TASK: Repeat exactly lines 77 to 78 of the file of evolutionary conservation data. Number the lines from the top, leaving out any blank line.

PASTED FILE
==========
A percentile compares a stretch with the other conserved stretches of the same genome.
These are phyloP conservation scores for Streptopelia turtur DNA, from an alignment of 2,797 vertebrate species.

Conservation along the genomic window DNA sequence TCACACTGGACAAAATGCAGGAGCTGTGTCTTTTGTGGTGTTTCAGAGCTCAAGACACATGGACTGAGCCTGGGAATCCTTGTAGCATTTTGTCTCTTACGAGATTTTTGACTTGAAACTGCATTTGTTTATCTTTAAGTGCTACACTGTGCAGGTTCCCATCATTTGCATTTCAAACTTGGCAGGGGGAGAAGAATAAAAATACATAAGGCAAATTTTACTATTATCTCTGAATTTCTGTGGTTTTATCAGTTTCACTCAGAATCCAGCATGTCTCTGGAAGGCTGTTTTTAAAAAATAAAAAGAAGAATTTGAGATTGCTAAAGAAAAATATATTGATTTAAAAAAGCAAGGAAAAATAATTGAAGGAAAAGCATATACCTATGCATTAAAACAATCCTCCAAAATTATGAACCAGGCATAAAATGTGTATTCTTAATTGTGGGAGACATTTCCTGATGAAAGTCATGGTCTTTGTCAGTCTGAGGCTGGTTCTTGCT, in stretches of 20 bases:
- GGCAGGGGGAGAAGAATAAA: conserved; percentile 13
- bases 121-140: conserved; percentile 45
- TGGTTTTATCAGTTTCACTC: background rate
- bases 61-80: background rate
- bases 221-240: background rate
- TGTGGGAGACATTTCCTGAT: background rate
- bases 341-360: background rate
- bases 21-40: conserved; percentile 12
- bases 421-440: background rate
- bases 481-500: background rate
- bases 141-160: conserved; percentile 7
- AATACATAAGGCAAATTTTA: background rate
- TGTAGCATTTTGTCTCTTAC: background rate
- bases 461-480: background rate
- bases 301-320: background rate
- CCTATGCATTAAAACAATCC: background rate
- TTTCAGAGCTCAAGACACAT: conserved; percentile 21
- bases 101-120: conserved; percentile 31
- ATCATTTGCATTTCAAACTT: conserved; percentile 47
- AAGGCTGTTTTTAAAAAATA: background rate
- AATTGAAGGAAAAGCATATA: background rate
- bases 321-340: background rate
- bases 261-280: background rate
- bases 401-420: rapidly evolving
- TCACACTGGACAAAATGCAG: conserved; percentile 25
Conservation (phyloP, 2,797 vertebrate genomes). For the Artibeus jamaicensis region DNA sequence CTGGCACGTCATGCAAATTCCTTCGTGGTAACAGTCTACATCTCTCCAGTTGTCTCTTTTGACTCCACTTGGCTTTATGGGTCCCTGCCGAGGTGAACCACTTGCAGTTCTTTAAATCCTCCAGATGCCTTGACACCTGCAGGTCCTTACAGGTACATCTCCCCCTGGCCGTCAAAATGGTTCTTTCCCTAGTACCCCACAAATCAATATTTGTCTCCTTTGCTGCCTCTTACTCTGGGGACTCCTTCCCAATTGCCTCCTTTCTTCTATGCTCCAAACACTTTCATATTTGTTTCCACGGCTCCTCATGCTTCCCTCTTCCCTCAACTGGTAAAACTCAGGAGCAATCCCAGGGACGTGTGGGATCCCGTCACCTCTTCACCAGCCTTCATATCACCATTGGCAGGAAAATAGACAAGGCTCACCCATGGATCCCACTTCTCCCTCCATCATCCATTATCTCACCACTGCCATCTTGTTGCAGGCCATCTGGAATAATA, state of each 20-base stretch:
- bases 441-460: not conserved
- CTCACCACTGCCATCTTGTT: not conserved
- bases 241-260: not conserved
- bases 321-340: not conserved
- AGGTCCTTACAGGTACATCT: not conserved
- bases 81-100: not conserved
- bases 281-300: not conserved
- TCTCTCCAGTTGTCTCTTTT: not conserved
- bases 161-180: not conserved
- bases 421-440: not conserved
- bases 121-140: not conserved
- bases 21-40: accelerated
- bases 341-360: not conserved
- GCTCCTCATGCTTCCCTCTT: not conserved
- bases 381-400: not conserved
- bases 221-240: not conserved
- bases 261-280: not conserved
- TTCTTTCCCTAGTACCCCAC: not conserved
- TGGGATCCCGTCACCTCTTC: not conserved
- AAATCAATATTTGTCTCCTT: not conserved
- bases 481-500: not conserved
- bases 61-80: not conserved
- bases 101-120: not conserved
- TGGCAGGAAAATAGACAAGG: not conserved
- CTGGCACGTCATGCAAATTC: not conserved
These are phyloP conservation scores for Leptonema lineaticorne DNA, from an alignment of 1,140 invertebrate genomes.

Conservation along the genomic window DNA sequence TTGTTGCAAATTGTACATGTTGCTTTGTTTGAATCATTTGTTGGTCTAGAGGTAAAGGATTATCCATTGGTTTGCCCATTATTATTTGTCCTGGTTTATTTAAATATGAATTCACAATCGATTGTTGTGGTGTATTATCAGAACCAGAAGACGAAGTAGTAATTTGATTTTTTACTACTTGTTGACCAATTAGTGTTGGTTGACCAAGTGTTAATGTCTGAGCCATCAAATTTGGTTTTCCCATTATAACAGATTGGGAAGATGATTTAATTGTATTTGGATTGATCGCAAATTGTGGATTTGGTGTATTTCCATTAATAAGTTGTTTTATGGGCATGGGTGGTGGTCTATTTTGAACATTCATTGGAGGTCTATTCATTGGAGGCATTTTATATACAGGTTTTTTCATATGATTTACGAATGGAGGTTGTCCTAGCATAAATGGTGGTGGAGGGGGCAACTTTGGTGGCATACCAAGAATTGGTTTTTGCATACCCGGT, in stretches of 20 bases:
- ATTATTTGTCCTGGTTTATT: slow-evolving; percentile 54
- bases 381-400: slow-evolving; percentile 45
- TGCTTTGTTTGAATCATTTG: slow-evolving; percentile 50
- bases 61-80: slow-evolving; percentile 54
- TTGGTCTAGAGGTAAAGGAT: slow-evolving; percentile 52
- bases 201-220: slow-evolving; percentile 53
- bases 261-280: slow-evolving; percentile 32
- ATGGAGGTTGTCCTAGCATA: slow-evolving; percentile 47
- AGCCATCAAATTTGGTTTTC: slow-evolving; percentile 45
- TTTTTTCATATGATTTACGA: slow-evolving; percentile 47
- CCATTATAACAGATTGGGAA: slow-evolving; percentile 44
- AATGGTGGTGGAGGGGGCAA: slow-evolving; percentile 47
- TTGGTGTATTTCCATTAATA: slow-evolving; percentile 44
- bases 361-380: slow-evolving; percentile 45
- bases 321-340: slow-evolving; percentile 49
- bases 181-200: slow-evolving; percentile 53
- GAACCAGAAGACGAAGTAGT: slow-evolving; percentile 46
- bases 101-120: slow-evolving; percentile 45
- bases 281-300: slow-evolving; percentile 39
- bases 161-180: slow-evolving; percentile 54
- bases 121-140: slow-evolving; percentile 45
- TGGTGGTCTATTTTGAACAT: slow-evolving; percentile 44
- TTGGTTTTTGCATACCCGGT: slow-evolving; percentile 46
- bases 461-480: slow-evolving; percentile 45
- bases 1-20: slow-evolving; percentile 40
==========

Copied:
- bases 121-140: slow-evolving; percentile 45
- TGGTGGTCTATTTTGAACAT: slow-evolving; percentile 44